There’s a lyric in that song that says, “Charlie likes the Beatles, Sam he likes Rich Girl.” The references are Manson of course who was a Beatles fan, and the Son of Sam killer David Berkowitz who had mentioned the song “Rich Girl” had meant a lot to him or something like that. But for me, there is just something very New York about that album. We had a listening party for friends and when it was done, everybody liked it. But Daryl and I felt it was still missing a key piece. In a pizza place afterward, we both were sitting there having a couple of slices, and “You’ve Lost that Loving Feeling” came on the radio. We both looked at each other knew that was it. The missing piece. The next day we went in there and cut our version of it. That was a New York City moment. Two guys having a pizza listening to the jukebox. That’s the inspiration.
CE: And from there you dug even deeper into New York City roots.
John Oates: By the time we got to the Big Bam Boom album a few years later, New York was a thriving music scene once again; lots of clubs and dance music, lots of street energy, hip-hop was starting to blow up, lots of remixing and crazy production techniques. You just couldn’t walk to the studio and not be inspired by what was happening. But it was still dangerous, too. I actually carried a blackjack in my pocket just in case I got attacked. Walking home late at night, you just felt you were always taking your life into your own hands. But even that was kind of exciting (laughs).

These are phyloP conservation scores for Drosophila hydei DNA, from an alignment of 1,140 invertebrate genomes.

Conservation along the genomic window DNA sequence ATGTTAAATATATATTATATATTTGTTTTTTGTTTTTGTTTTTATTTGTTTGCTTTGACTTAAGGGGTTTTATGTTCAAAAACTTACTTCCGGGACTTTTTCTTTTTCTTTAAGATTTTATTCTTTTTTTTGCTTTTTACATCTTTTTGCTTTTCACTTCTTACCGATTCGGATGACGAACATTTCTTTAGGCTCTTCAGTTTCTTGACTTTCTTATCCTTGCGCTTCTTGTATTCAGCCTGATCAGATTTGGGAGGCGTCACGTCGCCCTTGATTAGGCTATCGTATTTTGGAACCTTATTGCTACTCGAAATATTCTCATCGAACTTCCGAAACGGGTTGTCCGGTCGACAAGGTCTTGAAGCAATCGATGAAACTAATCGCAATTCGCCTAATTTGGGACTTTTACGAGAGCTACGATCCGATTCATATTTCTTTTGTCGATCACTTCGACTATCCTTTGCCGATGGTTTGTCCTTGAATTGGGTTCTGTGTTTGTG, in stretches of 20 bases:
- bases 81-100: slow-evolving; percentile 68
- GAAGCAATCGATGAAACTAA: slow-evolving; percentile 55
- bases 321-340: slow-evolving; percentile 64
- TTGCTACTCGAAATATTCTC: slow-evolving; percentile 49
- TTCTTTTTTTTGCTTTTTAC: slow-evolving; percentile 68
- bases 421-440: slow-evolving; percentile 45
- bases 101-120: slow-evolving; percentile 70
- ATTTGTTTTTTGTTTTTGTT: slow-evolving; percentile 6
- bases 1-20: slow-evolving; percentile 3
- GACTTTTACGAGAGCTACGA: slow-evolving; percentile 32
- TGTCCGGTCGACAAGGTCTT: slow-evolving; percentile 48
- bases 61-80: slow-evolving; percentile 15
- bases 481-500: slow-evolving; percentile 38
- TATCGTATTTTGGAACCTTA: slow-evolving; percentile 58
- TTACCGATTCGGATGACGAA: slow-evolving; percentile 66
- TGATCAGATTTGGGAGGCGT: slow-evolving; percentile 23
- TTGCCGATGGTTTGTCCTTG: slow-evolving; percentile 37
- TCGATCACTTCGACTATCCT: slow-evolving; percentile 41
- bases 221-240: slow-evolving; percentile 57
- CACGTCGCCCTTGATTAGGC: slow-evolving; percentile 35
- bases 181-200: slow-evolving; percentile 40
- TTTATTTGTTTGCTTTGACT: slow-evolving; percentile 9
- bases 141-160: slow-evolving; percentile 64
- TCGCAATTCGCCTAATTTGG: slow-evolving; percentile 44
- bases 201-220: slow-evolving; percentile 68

Hall & Oates – Rich Girl (live 1977)
CE: Do you think New York will ever be the musical hotbed that it was 50 years ago?
John Oates: It’s hard to say. Times are so different today. The business is totally different. I’m not sure what it would look like. I mean there will always be good music that comes out of New York City. But I think the 1970s was especially unique. It’s like Paris in the ’20s, or Swinging London in the ’60s. There are certain cultural eras that can’t be replicated because the circumstances were just special. I’m just glad Daryl and I had a chance to live through it because it definitely helped to make us what we are today. It still affects us when we perform.